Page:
She Speaks We Hear

Bringing women's voices together, unaltered, unadulterated

No One Can See You

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Image courtesy of Oxfam International, featuring Limar  who was born on 3 August the first child of Liqaa (shown) and Bassel who currently live in Zaatari camp.

 

Every stranger. Every person. Every human. Every hair. Every contour. Every wrinkle. Every ignorant line.

She searched their faces in earnest, would it be him, could it be him, could it be them.

What was it that drove them to such cowardice  and evil?

She was afraid. The fear could be seen on her face, in her shoulders, in her hesitant stride.

Looking forward,  yet afraid. No longer safe in the space that she had called her own. The space she had been proud of, the space she wanted to share with love. Her conscious thoughts resisted the screaming in her heart. Screaming, searing pain.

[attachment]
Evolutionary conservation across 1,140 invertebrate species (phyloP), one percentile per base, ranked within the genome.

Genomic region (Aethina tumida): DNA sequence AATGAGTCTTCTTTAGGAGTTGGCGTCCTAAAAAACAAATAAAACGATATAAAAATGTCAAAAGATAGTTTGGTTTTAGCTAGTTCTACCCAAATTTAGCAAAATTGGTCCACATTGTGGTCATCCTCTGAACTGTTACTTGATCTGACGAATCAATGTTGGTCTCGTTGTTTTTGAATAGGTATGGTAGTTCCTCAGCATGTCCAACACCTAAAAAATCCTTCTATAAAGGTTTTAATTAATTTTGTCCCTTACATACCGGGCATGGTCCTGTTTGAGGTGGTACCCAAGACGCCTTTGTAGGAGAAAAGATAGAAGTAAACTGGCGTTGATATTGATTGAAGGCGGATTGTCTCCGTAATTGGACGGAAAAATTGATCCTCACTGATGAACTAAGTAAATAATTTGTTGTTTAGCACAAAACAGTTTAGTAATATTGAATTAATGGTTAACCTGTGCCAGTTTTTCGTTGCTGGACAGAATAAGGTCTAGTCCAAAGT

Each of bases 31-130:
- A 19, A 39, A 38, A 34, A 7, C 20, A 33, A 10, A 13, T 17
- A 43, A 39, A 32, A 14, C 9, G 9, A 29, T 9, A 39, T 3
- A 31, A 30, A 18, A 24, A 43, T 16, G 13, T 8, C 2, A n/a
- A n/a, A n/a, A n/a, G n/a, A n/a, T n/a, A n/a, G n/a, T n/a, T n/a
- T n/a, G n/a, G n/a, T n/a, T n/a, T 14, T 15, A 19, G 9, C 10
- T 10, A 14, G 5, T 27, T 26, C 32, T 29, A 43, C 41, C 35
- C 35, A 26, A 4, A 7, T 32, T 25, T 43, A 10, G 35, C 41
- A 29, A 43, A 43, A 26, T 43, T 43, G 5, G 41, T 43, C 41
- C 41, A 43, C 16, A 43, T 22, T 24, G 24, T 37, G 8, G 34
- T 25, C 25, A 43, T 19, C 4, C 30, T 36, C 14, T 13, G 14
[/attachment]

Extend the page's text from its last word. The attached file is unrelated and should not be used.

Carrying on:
Sickness

Vomiting

Retching

Pain

Anger

Hate

Hate

She felt hate

She felt despair, despair made her sick. Her rights were no longer her own. She owned nothing.

Not even a voice. A  voice that had retracted and recoiled and curled up like a foetus, as it had been asphyxiated. The pain had killed it. The pain, the greed, the hate, the evil, the greed, the hate, the hate, the pain.

No one can see you . No one can hear you. If you scream I`ll strangle you.

No one can see the colour of your dreams. They see only the colour of your scarf and that you are prey.

Peregrine Falcon

You are prey, to be torn, limb from limb, sinew from sinew, as I pick apart the dreams of your ancestors. The blood coursing in your veins is not the colour of mine. You don’t deserve me. Tell me why, should your pain be healed, your children educated, your hearts operated upon by me, because,

I am a Syrian refugee.

By Anon

Image courtesy of Oxfam International via Flickr   

Disclaimer: the opinions expressed in this article are solely those of the original author and do not necessarily reflect the views of the website.
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Author: She Speaks We Hear

Bringing women’s voices together, unaltered, unadulterated. Platforming stories and experiences of Muslim women, so they can own their narrative.

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